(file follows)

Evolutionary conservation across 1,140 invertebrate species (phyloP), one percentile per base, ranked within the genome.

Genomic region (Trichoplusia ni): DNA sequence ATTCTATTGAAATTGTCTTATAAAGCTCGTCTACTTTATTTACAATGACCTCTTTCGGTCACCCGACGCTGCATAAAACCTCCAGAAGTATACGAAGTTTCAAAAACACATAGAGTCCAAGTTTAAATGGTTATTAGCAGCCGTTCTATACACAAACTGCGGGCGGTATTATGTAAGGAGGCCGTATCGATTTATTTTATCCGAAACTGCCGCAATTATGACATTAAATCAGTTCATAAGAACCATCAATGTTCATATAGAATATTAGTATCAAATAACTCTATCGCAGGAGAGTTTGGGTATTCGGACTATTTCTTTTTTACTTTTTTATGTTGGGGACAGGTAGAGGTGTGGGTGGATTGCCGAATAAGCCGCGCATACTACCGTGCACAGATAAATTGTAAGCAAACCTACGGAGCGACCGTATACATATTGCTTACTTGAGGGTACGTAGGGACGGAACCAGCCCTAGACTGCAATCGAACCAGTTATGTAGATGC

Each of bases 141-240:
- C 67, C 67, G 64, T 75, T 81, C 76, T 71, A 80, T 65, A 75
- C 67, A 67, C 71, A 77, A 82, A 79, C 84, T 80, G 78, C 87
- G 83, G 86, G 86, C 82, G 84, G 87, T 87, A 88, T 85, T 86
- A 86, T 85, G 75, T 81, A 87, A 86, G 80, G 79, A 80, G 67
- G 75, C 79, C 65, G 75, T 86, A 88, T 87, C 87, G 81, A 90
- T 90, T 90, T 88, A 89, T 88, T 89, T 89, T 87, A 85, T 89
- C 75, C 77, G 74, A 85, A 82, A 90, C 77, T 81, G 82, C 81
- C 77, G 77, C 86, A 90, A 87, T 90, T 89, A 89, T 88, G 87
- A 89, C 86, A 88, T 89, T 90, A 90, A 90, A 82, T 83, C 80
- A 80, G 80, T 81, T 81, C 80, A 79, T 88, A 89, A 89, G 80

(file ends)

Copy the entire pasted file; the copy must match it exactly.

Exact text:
Evolutionary conservation across 1,140 invertebrate species (phyloP), one percentile per base, ranked within the genome.

Genomic region (Trichoplusia ni): DNA sequence ATTCTATTGAAATTGTCTTATAAAGCTCGTCTACTTTATTTACAATGACCTCTTTCGGTCACCCGACGCTGCATAAAACCTCCAGAAGTATACGAAGTTTCAAAAACACATAGAGTCCAAGTTTAAATGGTTATTAGCAGCCGTTCTATACACAAACTGCGGGCGGTATTATGTAAGGAGGCCGTATCGATTTATTTTATCCGAAACTGCCGCAATTATGACATTAAATCAGTTCATAAGAACCATCAATGTTCATATAGAATATTAGTATCAAATAACTCTATCGCAGGAGAGTTTGGGTATTCGGACTATTTCTTTTTTACTTTTTTATGTTGGGGACAGGTAGAGGTGTGGGTGGATTGCCGAATAAGCCGCGCATACTACCGTGCACAGATAAATTGTAAGCAAACCTACGGAGCGACCGTATACATATTGCTTACTTGAGGGTACGTAGGGACGGAACCAGCCCTAGACTGCAATCGAACCAGTTATGTAGATGC

Each of bases 141-240:
- C 67, C 67, G 64, T 75, T 81, C 76, T 71, A 80, T 65, A 75
- C 67, A 67, C 71, A 77, A 82, A 79, C 84, T 80, G 78, C 87
- G 83, G 86, G 86, C 82, G 84, G 87, T 87, A 88, T 85, T 86
- A 86, T 85, G 75, T 81, A 87, A 86, G 80, G 79, A 80, G 67
- G 75, C 79, C 65, G 75, T 86, A 88, T 87, C 87, G 81, A 90
- T 90, T 90, T 88, A 89, T 88, T 89, T 89, T 87, A 85, T 89
- C 75, C 77, G 74, A 85, A 82, A 90, C 77, T 81, G 82, C 81
- C 77, G 77, C 86, A 90, A 87, T 90, T 89, A 89, T 88, G 87
- A 89, C 86, A 88, T 89, T 90, A 90, A 90, A 82, T 83, C 80
- A 80, G 80, T 81, T 81, C 80, A 79, T 88, A 89, A 89, G 80